possession
 Comfort, relaxed calm
 Arms folded looking out at the
viewer
 Active
 Masculine code broken
in extreme
circumstances

 crisis
Significant change: opening up
of codes
 Male as object of gaze
(men’s apparel)
 Beckham underwear
for H&M
 Guarantee of
heterosexuality
(introducing women,
muscular male bodies –
abs)
Code-breaking in femininity?
 Female action hero
 Lara Croft, the Black
Widow (3’00”), Kill Bill,
Charlie’s Angels
 Sportswomen
The uniform of women taking
control
Kristina Lum
Malia Jones
Amanda Beard
Why?

 Ritualized displays of femininity


 Joan Riviere "Femininity as Masquerade”
 Ideology
How the dominant institutions in society work
through values, conceptions of the world, and
symbol systems, in order to legitimize the current
order. This legitimization is managed through the
widespread teaching (the social adoption) of ideas
about the way things are, how the world 'really'
works and should work.
Raunch culture
 Ariel Levy: Female Chauvinist Pigs: Women and the
Rise of Raunch Culture (2006).
 “over-sexualised culture… which not only objectifies
women but also encourages women to objectify
themselves in the (false) belief that this is a form of
female empowerment.” (2006, pg4)
 Encouragement to girls and women to strive to be
the 'hottest' or 'sexiest' rather than the most
intelligent or accomplished
 Branding Playboy
 Tv shows define characters
by their sexual and
consumption habits
 Women and girls are
encouraged to ‘adopt a
sexualised stance as an
expression of positive
female autonomy, whereby
the possession of a ‘sexy
body’ is presented as
women’s key source of
identity
 (Gill,2003 pg101).
Female action hero: Token or
change?
 Elyce Rae Helford: “we would not have female action-adventure
heroes without a feminist . . . consciousness” ; the heroine is
“composed equally of her story, affirmative action, equal
opportunity, and repudiation of gender essentialism and
traditional feminine roles” (293).

 Sherrie Inness: Tokenism - far “stronger and faster than a typical


woman” displaying “new varieties of toughness”
 an alluring fantasy of transcendence and power in “a society
where women are too commonly raped, assaulted, and
murdered” glorifying the exception in order to “obscure the limits
of mobility” and “the rules of the game of success” (Inness 8).
 Genz: "a continuous play between passivity and activity,
vulnerability and strength, feminism and femininity, individualism
and communality” (p. 153)
Madonna as the epitome of the impersonation of
various femininities as a cultural construction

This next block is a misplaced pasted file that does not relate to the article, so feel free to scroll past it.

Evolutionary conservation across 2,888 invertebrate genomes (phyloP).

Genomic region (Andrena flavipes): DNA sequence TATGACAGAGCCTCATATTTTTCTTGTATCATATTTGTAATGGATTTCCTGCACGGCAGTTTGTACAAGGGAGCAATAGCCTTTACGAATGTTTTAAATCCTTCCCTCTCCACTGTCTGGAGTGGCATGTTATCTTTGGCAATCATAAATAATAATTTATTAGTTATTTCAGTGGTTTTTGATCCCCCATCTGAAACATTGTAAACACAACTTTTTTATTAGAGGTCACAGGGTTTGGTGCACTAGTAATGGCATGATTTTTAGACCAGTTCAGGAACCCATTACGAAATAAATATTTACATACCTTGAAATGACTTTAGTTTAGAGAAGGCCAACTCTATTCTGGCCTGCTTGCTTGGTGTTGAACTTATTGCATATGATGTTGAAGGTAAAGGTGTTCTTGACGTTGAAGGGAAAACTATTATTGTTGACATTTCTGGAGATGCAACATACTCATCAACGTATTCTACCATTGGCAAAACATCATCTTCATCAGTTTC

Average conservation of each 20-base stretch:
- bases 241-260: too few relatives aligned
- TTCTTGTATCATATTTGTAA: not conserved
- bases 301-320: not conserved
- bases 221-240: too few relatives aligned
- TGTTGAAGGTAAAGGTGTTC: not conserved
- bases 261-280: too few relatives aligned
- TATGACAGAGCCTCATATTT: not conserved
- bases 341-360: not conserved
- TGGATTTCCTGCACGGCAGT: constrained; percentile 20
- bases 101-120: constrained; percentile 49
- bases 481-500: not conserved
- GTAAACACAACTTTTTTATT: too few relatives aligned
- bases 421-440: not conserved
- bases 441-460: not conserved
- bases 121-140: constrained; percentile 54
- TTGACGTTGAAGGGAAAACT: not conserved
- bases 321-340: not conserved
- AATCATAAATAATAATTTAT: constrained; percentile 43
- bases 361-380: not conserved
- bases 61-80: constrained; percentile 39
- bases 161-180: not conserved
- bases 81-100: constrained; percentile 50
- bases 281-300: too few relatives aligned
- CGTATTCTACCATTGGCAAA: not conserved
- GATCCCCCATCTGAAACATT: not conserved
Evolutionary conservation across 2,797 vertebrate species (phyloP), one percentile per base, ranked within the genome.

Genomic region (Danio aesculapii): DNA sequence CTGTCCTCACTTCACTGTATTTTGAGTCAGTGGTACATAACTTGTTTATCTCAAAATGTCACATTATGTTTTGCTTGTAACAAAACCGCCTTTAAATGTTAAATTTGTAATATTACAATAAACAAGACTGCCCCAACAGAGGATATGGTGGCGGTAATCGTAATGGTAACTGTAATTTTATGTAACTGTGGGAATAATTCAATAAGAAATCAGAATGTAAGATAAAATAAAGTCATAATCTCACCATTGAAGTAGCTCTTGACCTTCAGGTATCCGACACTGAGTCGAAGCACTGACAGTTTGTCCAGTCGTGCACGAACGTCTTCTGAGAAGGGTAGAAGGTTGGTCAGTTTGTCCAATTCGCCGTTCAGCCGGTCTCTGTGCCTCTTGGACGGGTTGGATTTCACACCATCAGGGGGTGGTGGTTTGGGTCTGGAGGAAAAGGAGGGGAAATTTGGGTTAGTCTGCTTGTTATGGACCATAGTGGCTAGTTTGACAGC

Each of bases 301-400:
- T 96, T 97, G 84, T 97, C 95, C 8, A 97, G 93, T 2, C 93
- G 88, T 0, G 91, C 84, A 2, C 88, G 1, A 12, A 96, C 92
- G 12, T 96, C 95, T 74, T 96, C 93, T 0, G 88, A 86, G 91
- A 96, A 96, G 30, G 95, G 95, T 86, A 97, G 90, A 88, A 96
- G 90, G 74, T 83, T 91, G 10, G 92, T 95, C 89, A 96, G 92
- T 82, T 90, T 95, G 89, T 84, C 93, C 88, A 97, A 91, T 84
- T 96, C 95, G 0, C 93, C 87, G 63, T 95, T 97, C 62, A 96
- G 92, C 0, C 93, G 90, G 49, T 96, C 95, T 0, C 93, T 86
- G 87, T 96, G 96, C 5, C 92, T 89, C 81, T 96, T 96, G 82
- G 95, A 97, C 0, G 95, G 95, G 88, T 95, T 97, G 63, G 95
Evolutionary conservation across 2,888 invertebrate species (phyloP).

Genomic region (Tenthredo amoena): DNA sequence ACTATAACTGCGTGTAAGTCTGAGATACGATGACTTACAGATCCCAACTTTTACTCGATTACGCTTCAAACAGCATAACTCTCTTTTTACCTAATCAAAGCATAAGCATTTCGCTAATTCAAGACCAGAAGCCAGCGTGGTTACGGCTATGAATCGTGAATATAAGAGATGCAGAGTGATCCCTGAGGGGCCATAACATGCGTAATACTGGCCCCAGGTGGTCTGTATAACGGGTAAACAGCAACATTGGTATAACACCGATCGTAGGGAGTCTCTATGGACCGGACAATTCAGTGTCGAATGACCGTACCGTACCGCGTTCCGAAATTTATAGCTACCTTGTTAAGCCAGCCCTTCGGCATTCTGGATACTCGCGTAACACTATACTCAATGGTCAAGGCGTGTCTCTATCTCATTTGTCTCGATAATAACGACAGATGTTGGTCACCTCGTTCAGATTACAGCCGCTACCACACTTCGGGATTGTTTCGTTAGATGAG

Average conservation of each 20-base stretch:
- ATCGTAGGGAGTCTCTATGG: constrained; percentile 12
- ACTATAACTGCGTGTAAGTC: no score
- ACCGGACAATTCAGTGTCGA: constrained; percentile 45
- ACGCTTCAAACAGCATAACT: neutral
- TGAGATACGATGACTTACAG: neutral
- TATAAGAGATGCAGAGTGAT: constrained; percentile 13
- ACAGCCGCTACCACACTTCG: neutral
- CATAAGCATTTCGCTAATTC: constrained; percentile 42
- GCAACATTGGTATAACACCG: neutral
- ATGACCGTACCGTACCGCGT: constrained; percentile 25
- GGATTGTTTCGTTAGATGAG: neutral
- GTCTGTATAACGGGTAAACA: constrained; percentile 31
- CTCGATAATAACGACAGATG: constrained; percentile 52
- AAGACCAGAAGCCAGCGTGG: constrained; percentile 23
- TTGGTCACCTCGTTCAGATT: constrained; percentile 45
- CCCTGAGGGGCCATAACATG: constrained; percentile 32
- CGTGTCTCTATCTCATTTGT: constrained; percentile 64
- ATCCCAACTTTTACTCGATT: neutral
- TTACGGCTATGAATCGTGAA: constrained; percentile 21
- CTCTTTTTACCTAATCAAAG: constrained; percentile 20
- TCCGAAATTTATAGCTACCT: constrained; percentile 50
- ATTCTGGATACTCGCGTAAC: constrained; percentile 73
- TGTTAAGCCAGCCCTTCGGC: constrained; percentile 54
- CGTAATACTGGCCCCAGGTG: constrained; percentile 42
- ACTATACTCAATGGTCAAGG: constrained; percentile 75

performativity as both transgression
and normativity, empowerment and
limitation
 Judith Butler: “For a Careful Reading”
 “gender performativity is not a question of instrumentally
deploying a ‘masquerade’ ” for such a construal of performativity
presupposes an intentional subject behind the deed (p. 136).
 “On the contrary, gender is an involuntary and imposed
production within a culturally restricted space and it is always ‘put
on’ under constraint as a compulsory performance that acts in
line with heteronormative conventions. In this way, femininity is
‘not the product of a choice, but the forcible citation of a norm,
one whose complex historicity is indissociable from relations of
discipline, regulation, punishment’ (Bodies 232).” (Genz, p. 14-
15)
Bestseller
E. L. James: Fifty Shades of
Grey
Contract:
 Obedience
 Sleep
 Food
 Clothes
 Excercise
 Personal
 Hygiene/Beauty
 Personal safety
 Personal Qualities
 Women perform 66% of the world’s work
 Earn, produce 50% of the food, earn 10% of the
income and own 1% of the property

USA
 26.5% of African American women are poor

 23.6% of Hispanic women are poor

 11.6% of white women are poor


 Women’s sexualized bodies function as a
currency to sell
 Women
 Passivity, powerlessness
 Masculinity
 Force, power, intimidation glamorized and
normalized
References
 Baumngardner, Jennifer & Amy Richards. (2000). Manifesta: Young Women, Feminism and the Future. New York: Farrar.
 Baumngardner, Jennifer & Amy Richards. (2004). Grassroots: A Field Guide for Feminist Activism. New York: Farrar.
 Baumngardner, Jennifer. (2007). Look Both Ways: Bisexual Politics. New York: Farrar.
 Brooks, Ann. (1997). Postfeminisms: Feminism, cultural theory and cultural forms. New York: Routledge.
 Doane, Mary Ann. (1991). Femmes Fatales: Feminism, Film Theory, Psychoanalysis. London and New York: Routledge.
 Doane, Mary Ann. (1992). “Film and the Masquerade: Theorizing the Female Spectator.” The Sexual Subject: A Screen
Reader in Sexuality. London and New York: Routledge, pp. 227–43.
 Genz, Stephanie. (2009). Postfemininities in popular culture. New York: Palgrave Macmillan.
 Gill, Rosalind & Christina Scharff, eds. (2011). New femininities: Postfeminism, neoliberalism, and subjectivity. London:
Palgrave Macmillan.
 Gwynne, Joel. (2013). Erotic memoirs and postfeminism: The politics of pleasure. New York: Palgrave Macmillan.
 Inness, Sherrie A. (1999). Tough Girls: Women Warriors and Wonder Women in Popular Culture. Philadelphia: University of
Pennsylvania Press.
 Inness, Sherrie A. (2004). “Pretty Tough: The Cult of Femininity in Women’s Magazines.” Critical Readings: Media and
Gender. Ed. Cynthia Carter and Linda Steiner. Maidenhead: Open University Press, pp. 123–42.
 Inness, Sherrie A. (2004).“ ‘Introduction: Boxing Gloves and Bustiers’: New Images of ToughWomen.” Action Chicks: New
Images of Tough Women in Popular Culture. Ed. Sherrie A. Inness. Houndmills, Basingstoke: Palgrave Macmillan, pp. 1–17.
 Negra, Diane. (2008). What a girl wants: Fantasizing the reclamation of the self in postfeminism. New York? Routledge.
 Phoca, Sophia & Rebecca Wright. (1999). Introducing postfeminism. London: Icon Books.
 Roach, Catherine M. (2009). Stripping, sex, and popular culture: Dress, body, culture. New York: Berg.
 Smith, Caroline J. (2008). Cosmopolitan culture and consumerism in chick lit: Literary criticism and cultural theory. New
York: Routledge.